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First impression in 'non-suspension' rule case

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The Indiana Court of Appeals determined in a case of first impression that the state's 'non-suspension rule' in Indiana Code depends on the status of the prior criminal conviction at the time of sentencing for a subsequent conviction. Because a woman's prior unrelated Class D felony conviction wasn't reduced to a Class A misdemeanor at the time she was sentenced for a later drug conviction, her 20-year sentence stands.

In Julie A. Gardiner v. State of Indiana, No. 08A02-0810-CR-874, Julie Gardner appealed her sentence for dealing in methamphetamine within 1,000 feet of a public park as a Class A felony. She argued the trial court erred when it determined Indiana Code Section 35-50-2-2(b)(1), the non-suspension rule, prohibited the court from suspending any portion of her statutory minimum 20-year sentence because she had a prior Class D felony conviction in Hamilton County that was later reduced to a Class A misdemeanor following a plea agreement and her successful completion of one year on probation.

No Indiana court had addressed the issue of whether a reduction of a prior conviction from a felony to a misdemeanor pursuant to a plea agreement affects the application of the non-suspension rule. Based on Hutcherson v. State, 411 N.E.2d 962 (Ind. 1982), only a reversal or vacation of a prior conviction could allow for Gardiner's dealing in methamphetamine sentence to be reduced under the non-suspension rule. If the Hamilton County trial court had immediately reduced her prior felony to the misdemeanor, then the trial court would have had the discretion to order a suspended sentence now, Judge Margret Robb wrote for the majority. However, since that court postponed the reduction, Gardiner still had the Class D felony conviction on her record when she was convicted and sentenced for Class A felony dealing in methamphetamine, and the trial court couldn't reduce her sentence beyond the statutory minimum.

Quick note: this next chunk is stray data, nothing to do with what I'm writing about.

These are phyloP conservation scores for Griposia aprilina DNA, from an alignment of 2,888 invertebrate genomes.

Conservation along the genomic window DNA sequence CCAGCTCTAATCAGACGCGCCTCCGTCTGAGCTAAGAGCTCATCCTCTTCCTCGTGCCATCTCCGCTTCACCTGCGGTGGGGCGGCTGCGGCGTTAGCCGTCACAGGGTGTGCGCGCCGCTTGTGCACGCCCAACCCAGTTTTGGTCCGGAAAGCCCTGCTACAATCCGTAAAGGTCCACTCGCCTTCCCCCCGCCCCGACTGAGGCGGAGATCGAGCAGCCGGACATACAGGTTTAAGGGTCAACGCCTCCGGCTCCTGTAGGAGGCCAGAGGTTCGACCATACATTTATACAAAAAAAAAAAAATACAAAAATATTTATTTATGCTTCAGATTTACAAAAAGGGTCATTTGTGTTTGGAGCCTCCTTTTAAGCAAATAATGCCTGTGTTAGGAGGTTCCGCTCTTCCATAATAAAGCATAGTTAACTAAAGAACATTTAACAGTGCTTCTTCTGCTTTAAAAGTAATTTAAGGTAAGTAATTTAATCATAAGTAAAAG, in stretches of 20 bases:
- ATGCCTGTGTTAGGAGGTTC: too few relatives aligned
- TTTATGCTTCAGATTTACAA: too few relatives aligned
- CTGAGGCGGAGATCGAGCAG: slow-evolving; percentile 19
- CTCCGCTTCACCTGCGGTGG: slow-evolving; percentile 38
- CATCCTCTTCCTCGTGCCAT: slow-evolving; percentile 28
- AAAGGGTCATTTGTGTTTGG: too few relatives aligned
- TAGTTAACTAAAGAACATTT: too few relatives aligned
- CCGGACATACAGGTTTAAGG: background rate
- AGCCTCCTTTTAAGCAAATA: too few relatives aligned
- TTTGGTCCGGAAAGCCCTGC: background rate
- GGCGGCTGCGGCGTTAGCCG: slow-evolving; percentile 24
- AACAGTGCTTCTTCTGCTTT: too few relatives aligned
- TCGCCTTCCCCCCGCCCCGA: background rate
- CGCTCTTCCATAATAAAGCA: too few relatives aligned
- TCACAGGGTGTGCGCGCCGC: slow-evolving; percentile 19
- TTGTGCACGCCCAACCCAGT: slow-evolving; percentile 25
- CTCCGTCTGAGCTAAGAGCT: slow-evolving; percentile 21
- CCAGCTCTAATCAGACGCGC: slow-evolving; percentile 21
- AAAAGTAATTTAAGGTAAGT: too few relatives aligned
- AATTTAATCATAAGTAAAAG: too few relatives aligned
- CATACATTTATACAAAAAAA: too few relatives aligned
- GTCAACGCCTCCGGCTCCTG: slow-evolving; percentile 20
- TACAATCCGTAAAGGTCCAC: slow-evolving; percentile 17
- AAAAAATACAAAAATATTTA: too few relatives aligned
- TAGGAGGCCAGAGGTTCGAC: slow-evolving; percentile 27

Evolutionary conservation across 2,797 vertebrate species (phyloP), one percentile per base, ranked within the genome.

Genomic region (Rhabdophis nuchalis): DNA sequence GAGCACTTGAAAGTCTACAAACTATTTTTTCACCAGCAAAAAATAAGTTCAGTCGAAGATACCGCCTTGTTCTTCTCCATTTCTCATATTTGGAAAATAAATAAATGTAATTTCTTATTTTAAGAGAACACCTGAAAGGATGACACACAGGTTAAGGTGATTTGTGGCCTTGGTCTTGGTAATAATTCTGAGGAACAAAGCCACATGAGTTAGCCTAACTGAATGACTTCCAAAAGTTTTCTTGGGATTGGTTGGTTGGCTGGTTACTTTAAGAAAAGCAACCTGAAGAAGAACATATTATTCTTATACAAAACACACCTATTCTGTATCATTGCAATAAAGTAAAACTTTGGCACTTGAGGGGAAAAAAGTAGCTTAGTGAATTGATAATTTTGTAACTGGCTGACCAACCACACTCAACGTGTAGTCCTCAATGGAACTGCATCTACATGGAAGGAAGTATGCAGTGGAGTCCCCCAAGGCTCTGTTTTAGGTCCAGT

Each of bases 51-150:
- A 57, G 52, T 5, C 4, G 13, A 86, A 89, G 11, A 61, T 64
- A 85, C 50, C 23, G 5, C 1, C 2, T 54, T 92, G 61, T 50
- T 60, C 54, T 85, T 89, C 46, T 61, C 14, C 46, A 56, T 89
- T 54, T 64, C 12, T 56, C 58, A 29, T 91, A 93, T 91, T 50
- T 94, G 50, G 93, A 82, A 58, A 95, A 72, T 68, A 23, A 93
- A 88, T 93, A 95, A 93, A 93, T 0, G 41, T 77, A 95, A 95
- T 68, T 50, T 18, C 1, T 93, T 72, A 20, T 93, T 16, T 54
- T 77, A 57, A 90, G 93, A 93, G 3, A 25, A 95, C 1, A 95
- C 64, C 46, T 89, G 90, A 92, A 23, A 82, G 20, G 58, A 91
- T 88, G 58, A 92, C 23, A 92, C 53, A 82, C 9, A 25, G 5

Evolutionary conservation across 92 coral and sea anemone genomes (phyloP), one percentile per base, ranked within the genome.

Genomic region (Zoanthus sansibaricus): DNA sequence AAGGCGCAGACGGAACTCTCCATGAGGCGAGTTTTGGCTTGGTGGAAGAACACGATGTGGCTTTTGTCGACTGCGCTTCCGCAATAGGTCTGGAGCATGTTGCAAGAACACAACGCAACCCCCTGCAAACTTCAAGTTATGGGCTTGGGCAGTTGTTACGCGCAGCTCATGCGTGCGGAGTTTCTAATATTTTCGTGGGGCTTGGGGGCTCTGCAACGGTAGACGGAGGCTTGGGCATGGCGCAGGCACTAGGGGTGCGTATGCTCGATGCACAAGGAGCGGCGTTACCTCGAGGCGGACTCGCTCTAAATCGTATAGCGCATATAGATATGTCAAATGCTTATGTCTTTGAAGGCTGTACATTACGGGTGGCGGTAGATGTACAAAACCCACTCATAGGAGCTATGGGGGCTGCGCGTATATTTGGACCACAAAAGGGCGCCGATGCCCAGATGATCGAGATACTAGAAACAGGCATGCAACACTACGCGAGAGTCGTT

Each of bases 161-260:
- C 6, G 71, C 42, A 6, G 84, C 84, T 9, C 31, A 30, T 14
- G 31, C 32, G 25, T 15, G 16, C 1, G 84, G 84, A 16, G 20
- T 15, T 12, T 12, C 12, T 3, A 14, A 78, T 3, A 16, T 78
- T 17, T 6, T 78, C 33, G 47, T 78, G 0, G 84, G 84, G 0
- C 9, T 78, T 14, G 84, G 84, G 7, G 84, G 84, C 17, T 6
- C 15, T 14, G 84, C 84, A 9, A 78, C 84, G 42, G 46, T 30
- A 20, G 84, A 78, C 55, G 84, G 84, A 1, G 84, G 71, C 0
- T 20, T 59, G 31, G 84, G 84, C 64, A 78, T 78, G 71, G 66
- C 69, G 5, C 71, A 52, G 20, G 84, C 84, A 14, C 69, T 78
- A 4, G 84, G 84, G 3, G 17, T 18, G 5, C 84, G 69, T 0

The split court was sympathetic to the argument that the non-suspension rule under these circumstances doesn't take into account Gardiner's good behavior after she was sentenced and Judge Robb wrote the judges were frustrated by a sentencing scheme "that so illogically limits the judge's discretion." The majority invited the legislature to consider amending the statutes to provide more judicial discretion.

The majority noted this holding only applies when a defendant is initially convicted or pleads guilty and is sentenced to a Class D felony and the conviction is later modified; it does not apply when a defendant is found guilty of a Class D felony but the trial court enters a conviction for a Class A misdemeanor pursuant to I.C. 35-50-2-7(b).

Judge Elaine Brown dissented, writing she wouldn't give the non-suspension rule such a strict interpretation as to tie the trial court's hands in suspending a minimum sentence when circumstances warrant a modification.

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  1. why is the State trying to play GOD? Automatic sealing of a record is immoral. People should have the right to decide how to handle a record. the state is playing GOD. I have searched for decades, then you want me to pay someone a huge price to contact my son. THIS is extortion and gestapo control. OPEN THE RECORDS NOW. OPEN THE RECORDS NOW. OPEN THE RECORDS NOW.

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